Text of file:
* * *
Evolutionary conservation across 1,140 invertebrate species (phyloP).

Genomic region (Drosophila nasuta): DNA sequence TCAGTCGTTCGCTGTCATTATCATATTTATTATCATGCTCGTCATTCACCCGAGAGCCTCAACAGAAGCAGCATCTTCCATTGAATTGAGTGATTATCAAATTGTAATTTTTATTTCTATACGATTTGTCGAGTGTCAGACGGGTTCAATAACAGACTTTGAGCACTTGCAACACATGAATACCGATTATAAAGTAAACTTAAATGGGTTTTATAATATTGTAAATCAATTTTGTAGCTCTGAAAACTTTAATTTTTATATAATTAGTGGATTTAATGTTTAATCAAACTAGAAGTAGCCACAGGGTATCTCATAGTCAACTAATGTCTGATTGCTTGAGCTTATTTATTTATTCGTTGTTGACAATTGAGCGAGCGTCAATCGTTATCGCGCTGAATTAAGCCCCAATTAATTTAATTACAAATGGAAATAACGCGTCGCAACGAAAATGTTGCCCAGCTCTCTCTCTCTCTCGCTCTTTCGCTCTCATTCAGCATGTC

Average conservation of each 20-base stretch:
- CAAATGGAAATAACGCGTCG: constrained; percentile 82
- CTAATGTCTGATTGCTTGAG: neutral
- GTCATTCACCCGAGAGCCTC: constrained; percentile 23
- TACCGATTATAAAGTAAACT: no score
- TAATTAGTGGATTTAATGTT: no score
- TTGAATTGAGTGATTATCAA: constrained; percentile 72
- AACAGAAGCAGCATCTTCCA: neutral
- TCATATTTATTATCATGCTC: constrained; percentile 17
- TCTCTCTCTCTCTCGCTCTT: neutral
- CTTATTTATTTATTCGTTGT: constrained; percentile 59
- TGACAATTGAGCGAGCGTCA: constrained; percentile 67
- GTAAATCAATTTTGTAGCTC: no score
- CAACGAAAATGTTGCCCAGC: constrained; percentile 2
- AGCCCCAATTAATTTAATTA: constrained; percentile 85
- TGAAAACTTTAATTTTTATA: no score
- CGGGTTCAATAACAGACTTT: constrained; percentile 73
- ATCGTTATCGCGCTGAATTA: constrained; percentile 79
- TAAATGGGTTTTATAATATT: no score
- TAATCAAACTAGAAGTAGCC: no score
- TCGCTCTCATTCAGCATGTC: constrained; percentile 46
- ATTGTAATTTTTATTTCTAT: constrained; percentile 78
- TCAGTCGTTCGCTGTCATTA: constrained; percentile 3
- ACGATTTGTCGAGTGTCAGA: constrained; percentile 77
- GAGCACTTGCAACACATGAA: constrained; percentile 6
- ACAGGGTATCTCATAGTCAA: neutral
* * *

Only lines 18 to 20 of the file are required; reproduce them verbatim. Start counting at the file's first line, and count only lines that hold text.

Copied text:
- TGAAAACTTTAATTTTTATA: no score
- CGGGTTCAATAACAGACTTT: constrained; percentile 73
- ATCGTTATCGCGCTGAATTA: constrained; percentile 79